Cabaret Tip Tuesday At McElrath Cabaret: A Rehearsal Tip For Your Next Cabaret Performance–Join Us!

Jeff Harnar’s The 1959 Broadway Songbook–enjoy!

Welcome to Cabaret Tip Tuesday at McElrath Cabaret, where we offer cabaret performance tips to help you put together a great performance at your next show!

Today I’m thinking about cabaret show rehearsal, so my tip for you today is this: be sure to do a dress rehearsal in your cabaret show clothes, including shoes, props, as well as hair and makeup, prior to your performance date.

Why take the time to do this?  You want to make sure that your show has the look you intended, and, all joking aside, you don’t really want to have a wardrobe malfunction on stage in front of a live audience.  I like to try on the dress, with the undergarments, slips, etc., along with heels, to make sure I can walk and move around in them and they stay on my feet, that I can raise my hands up over my head and to the sides and don’t fall out of my clothing, and that my slip doesn’t show during all of this.  You may not be hugely physical when you perform, but it is always good to be prepared in case you move around.  A nude spaghetti-strap leotard, found a a dance supply store, is a great investment for under sheer dresses.  Men–make sure your clothing is comfortable, that you can move arms and legs easily, that your pants and socks are long enough so you don’t have high-waters and low-waters when seated, and that your shirt tails are long enough that they stay tucked in during the performance.  Style the hair so that the face is visible to the audience (this goes for the ladies as well)–you communicate greatly with your face during a cabaret performance, so don’t let hair get in your way.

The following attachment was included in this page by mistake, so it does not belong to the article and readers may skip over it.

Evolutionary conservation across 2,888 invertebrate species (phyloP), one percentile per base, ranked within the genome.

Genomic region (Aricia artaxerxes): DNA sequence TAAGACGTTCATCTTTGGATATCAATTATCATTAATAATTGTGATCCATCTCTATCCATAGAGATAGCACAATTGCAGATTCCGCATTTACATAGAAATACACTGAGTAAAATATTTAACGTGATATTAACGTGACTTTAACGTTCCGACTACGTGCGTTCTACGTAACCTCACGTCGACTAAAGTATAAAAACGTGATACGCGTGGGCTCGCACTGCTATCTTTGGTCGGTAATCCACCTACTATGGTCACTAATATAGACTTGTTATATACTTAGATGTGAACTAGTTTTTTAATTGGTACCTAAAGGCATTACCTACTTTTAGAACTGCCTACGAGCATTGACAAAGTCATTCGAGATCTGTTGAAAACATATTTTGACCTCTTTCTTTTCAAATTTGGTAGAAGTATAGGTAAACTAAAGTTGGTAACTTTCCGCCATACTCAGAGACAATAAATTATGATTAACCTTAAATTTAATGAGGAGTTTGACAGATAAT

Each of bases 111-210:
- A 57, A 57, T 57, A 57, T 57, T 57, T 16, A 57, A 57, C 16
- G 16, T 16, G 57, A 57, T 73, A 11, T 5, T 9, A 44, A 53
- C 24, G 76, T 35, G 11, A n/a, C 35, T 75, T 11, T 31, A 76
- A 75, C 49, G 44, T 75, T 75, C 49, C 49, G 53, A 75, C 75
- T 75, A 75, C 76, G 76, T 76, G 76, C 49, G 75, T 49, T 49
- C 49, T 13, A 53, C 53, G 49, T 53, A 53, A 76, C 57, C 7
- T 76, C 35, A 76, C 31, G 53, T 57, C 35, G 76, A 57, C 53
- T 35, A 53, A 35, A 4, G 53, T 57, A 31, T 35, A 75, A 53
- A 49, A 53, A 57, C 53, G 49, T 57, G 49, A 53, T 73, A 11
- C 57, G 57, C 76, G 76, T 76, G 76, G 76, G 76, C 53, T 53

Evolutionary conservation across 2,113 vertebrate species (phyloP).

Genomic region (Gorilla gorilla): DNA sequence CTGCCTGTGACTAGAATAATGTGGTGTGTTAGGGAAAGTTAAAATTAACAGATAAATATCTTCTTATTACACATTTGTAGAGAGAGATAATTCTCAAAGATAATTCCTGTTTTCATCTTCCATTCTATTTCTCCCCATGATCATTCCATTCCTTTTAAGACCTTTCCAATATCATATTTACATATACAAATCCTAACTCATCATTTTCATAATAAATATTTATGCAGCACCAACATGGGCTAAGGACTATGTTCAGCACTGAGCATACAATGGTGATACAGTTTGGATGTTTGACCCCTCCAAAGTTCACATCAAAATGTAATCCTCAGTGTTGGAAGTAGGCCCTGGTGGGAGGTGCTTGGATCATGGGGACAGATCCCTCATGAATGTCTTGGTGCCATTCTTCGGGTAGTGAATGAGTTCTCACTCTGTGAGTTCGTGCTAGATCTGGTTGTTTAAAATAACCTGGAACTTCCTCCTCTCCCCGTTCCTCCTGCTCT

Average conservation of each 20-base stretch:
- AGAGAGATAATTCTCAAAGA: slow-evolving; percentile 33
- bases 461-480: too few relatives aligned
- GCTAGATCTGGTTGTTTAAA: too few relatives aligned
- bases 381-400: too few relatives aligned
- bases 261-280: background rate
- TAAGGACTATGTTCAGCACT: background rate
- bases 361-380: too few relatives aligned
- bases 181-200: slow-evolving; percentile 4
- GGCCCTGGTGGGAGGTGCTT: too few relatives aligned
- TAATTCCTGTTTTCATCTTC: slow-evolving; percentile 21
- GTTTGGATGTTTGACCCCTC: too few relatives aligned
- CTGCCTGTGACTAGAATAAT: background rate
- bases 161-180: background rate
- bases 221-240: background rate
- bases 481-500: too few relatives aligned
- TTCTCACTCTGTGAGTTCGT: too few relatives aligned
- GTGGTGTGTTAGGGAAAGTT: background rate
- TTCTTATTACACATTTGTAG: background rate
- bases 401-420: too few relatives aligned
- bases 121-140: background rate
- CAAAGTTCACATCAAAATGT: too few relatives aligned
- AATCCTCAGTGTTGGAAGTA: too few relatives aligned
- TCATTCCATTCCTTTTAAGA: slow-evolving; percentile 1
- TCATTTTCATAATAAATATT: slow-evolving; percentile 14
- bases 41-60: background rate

And I don’t know about you, but when I perform, I tend to “defrost” a bit, so I like to do my hair style in advance for a rehearsal to make sure it stands up under perspiration, as well as the makeup.  If it doesn’t, I can make adjustments to make it better prior to the performance day.  I like to use matte foundation, and this is important if you are going to be filmed or have pictures taken, otherwise your face will be shiny on camera.  Same for eyeshadows–opt for matte ones if you will be filmed, or every wrinkle on your eyelids will show!  Also check that eye makeup, especially liner, stays in place.  You can line the eyes, then try topping it using an angle brush and some matching powder eye shadow on top–it helps to anchor the liner down.  There are some good liners that will not budge once in place.  For an inexpensive one, you might want to investigate Maybelline’s Master Drama Eyeliner Automatic pencil–it does not smudge after it’s set, or use your favorite product.  I always powder down the t-zone on the face, to help set the makeup and keep sheen at bay.

This goes without saying, but always work with any props prior to your performance.  It always takes more rehearsal with these items, getting them into position as well as stowing them unobtrusively after their use, than you may expect.

The best way to make sure that everything looks great as you perform is to practice in front of a mirror, or if you have a way to easily tape yourself, make a quick video of the rehearsal.  You will know in an instant if your clothing is working for or against you, and this way you will have time to make any changes you want before your big day.


Do you practice in your show clothes prior to your actual performance?  Do you have any other pre-show rehearsal tips you’d like to share?  Do tell down in the comments! We always love to hear from our readers!


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Weekly Post Lineup At McElrath Cabaret:

Mondays: Cabaret Soiree Cabaret Blog Link Party

Tuesdays: Cabaret Tip Tuesday

Wednesdays: Ask A Cabaret Question

Thursdays: Featured Cabaret Blog, Website, Performer

Fridays: Cabaret Through Time

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About Athena at McElrath Cabaret

Athena McElrath is an entertainer with a love for theatre and singing. She enjoys delving in the area of historical cabaret, researching the singers and clubs that were in business from before 1920 to the present, in New York and beyond.
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